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Amid Loblaws boycott, locally-owned grocers in Maritimes see spike in sales


As the boycott of Loblaws-owned stores approaches three weeks, locally-owned grocers in the Maritimes are noticing a boost in their sales numbers.

Daniel Cullen is the owner of Dans Country Market in Saint John, N.B. He says since the start of the boycott he has noticed an increase in daily foot traffic, with sales up anywhere from 25-to-35 per cent.

“It’s been great, a game changer even,” says Cullen on the increased business. “People are coming in and saying, ‘Oh, I’ll start coming here first before going to the big store,’ so they come here first as a first option and what they can’t get here they are going to the big stores for.”

He notes his prices have always been lower than the typical big box chains, and says customers have been thanking him and his staff for keeping their prices reasonable.

One of those customers is Carol Cosman. Tuesday marked the first time she had stepped foot in the local grocer, and she intends on coming back after seeing the prices.

“I’ve been in other stores and the three steaks were $75 which was crazy,” Cosman says. “And I mean, look at this, I got a steak here, two beautiful steaks for only $12, that’s only like six bucks a piece. You can’t buy it in the other stores, honey, I’ve tried.”

Dans Country Market isn’t the only locally-owned grocer in the region to see an uptick in sales over the past three weeks.

In Dartmouth, the Gateway Meat Market has also seen an increase in traffic since the boycott began. The store is already one of the most popular shopping destinations in the area given its prices, with lines commonly stretching out the door.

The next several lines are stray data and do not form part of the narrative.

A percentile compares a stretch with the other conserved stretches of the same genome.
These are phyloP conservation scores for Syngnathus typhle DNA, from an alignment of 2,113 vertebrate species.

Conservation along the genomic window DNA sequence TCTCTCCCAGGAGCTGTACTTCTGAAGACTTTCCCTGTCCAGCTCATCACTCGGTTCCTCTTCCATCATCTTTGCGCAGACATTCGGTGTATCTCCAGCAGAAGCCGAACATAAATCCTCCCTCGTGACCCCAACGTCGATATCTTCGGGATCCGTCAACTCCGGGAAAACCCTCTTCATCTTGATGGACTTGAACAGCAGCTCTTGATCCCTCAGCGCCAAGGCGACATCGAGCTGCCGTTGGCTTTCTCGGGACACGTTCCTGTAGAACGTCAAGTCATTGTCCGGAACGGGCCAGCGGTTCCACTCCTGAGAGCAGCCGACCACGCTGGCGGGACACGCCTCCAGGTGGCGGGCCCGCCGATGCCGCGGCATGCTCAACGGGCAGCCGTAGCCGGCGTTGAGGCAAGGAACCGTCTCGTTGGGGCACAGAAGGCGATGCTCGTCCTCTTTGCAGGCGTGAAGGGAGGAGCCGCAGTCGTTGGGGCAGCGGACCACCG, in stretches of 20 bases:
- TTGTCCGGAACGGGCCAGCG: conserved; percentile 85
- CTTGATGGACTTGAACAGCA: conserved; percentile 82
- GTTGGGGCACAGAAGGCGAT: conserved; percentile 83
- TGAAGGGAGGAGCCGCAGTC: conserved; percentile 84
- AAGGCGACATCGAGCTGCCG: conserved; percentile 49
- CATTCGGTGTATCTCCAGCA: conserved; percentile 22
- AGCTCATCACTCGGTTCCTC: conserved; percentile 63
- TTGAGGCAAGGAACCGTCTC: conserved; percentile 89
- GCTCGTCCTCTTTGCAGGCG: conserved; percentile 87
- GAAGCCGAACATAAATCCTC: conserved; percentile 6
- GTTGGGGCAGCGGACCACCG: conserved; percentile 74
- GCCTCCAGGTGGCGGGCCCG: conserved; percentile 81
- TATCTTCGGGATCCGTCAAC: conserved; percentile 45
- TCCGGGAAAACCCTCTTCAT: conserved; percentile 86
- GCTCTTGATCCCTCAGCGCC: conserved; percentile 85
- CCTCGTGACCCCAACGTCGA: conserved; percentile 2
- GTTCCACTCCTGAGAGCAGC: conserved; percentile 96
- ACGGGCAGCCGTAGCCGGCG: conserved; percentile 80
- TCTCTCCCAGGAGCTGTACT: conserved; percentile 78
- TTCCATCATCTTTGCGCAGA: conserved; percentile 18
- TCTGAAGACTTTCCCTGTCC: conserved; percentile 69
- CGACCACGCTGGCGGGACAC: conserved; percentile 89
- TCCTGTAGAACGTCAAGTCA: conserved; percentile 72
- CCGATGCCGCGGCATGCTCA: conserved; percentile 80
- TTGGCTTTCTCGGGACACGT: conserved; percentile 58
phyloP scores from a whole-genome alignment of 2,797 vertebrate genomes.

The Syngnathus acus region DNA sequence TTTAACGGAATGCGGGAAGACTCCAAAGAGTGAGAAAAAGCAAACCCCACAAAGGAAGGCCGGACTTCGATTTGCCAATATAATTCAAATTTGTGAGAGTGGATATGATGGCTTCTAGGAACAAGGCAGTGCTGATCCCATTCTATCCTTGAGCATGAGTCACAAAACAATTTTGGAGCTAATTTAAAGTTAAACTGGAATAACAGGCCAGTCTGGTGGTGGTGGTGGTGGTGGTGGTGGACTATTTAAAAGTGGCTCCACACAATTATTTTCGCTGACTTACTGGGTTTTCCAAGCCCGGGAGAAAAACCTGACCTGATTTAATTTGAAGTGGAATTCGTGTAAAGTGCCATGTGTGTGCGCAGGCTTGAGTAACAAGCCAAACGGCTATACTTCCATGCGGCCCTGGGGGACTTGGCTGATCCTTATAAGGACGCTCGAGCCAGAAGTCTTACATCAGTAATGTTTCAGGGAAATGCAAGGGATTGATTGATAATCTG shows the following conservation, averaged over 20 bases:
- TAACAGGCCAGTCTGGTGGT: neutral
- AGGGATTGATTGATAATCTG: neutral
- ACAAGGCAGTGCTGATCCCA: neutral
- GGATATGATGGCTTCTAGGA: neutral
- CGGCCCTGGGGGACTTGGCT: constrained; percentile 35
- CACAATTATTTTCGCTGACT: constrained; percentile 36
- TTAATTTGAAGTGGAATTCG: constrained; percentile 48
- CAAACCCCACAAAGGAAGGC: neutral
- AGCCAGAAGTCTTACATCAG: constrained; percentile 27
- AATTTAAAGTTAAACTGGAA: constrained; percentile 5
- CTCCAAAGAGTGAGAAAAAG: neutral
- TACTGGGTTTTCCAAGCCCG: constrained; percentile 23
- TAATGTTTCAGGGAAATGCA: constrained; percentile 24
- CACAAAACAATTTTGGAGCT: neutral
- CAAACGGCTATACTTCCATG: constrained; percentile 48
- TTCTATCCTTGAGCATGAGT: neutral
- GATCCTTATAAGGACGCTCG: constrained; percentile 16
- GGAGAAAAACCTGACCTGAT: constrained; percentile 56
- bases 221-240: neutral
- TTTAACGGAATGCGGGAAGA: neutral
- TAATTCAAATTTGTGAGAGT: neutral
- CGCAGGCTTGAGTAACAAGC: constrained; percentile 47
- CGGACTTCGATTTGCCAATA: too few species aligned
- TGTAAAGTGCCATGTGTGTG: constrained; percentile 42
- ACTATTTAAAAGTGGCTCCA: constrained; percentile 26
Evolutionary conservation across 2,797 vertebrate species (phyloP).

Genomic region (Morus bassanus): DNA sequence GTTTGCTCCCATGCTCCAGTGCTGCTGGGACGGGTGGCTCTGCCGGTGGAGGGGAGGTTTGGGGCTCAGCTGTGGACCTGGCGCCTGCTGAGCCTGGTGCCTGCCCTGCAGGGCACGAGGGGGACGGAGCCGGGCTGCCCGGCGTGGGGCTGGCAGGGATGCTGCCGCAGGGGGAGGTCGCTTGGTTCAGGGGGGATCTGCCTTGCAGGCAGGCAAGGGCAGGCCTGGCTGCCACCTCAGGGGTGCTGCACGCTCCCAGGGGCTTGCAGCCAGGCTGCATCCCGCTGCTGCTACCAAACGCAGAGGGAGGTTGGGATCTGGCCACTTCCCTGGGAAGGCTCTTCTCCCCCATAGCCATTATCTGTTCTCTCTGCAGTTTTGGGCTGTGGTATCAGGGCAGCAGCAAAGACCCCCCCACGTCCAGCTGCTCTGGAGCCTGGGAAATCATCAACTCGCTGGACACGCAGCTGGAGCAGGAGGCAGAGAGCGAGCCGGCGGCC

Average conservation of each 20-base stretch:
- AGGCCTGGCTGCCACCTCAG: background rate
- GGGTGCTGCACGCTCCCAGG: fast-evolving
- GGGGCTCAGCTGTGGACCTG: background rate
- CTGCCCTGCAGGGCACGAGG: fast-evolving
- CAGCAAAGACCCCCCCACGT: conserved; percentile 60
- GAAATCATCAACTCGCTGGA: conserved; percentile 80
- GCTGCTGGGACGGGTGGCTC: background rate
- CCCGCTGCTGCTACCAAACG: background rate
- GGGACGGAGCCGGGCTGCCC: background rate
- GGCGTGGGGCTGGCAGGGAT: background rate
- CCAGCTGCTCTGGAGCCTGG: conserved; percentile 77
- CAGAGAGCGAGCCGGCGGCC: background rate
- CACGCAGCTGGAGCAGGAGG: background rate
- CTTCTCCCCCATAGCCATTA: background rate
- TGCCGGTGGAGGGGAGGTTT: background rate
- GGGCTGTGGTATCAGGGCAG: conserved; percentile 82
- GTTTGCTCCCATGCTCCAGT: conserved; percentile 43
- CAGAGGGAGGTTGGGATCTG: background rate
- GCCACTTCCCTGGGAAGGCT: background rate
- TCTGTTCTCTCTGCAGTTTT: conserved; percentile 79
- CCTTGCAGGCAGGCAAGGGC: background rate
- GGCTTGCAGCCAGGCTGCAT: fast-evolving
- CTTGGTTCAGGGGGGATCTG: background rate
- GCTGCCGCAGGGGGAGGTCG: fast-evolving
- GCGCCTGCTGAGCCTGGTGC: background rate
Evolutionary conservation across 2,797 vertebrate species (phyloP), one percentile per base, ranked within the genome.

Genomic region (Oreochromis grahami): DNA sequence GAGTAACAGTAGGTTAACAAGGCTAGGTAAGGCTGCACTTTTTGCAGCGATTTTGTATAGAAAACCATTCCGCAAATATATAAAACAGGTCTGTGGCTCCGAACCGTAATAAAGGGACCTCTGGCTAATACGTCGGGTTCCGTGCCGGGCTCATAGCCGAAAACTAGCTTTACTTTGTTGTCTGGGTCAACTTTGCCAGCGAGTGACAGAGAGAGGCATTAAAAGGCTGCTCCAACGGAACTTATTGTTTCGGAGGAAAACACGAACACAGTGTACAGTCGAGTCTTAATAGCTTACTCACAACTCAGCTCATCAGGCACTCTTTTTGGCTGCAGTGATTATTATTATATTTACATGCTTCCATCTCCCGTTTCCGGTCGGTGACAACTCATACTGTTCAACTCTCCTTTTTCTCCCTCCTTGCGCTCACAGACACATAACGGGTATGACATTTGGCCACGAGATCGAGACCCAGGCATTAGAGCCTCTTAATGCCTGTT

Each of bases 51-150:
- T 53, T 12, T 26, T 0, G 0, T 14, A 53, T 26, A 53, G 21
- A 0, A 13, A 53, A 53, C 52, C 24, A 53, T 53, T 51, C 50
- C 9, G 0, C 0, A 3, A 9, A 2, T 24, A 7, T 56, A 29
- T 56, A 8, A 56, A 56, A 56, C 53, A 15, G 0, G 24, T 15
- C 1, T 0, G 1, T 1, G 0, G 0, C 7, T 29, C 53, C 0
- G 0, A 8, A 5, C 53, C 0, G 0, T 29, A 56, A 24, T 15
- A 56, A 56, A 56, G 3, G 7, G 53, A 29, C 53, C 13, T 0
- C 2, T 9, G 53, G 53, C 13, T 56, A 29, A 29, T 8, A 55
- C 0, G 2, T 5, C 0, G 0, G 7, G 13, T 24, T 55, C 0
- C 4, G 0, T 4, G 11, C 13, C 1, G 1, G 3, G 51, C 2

Owner Tamara Selig says they are pushing for an expansion as they don’t expect the demands to lessen any time soon. She says nowadays the storefront is operating at a maximum capacity.

“We’re just trying to adjust and are running a night crew to keep up,” says Selig. “We have deliveries that were maybe four days a week are now eight to ten a week.”

She says to keep up with the increased demand the store has extended its hours to allow shoppers more time to get what they need, and always has all eight of their cash registers open for the public.

She says the team has been working hard to provide customers the best possible service with food insecurity at an all-time high across the country. Selig also notes customers have been coming from across the province and even New Brunswick in an effort to save a couple of dollars.

“Our receipts always detail how much money they are saving,” Sellig says. “So we will give them their total and the amount of times that new customers will look at our cashiers and just be flabbergasted or think that they missed something is bittersweet.

“It’s heartwarming to make our customers happy, but it is frustrating that things have gotten this bad.”

Tuesday afternoon, organizers of the month-long boycott announced they will be extending their boycott efforts past the month of May, and will plan to focus on advocacy efforts in the months ahead.

No matter where the boycott goes from here, both Cullen and Selig know they have made dozens of new customers for life.

“Just having new faces coming in everyday and saying how much they love the store and then seeing them again has been a bonus with all of this,” Cullen says.

“We just find that once people walk through our doors once and get home and try our products they are customers for life,” Selig says. “We have such an increase in followers on our Facebook page which is super active everyday where we post deals on a daily basis. We also have a huge increase in people that have signed up for our flyer.

“I wouldn’t expect those folks to be temporary customers.” Top Stories

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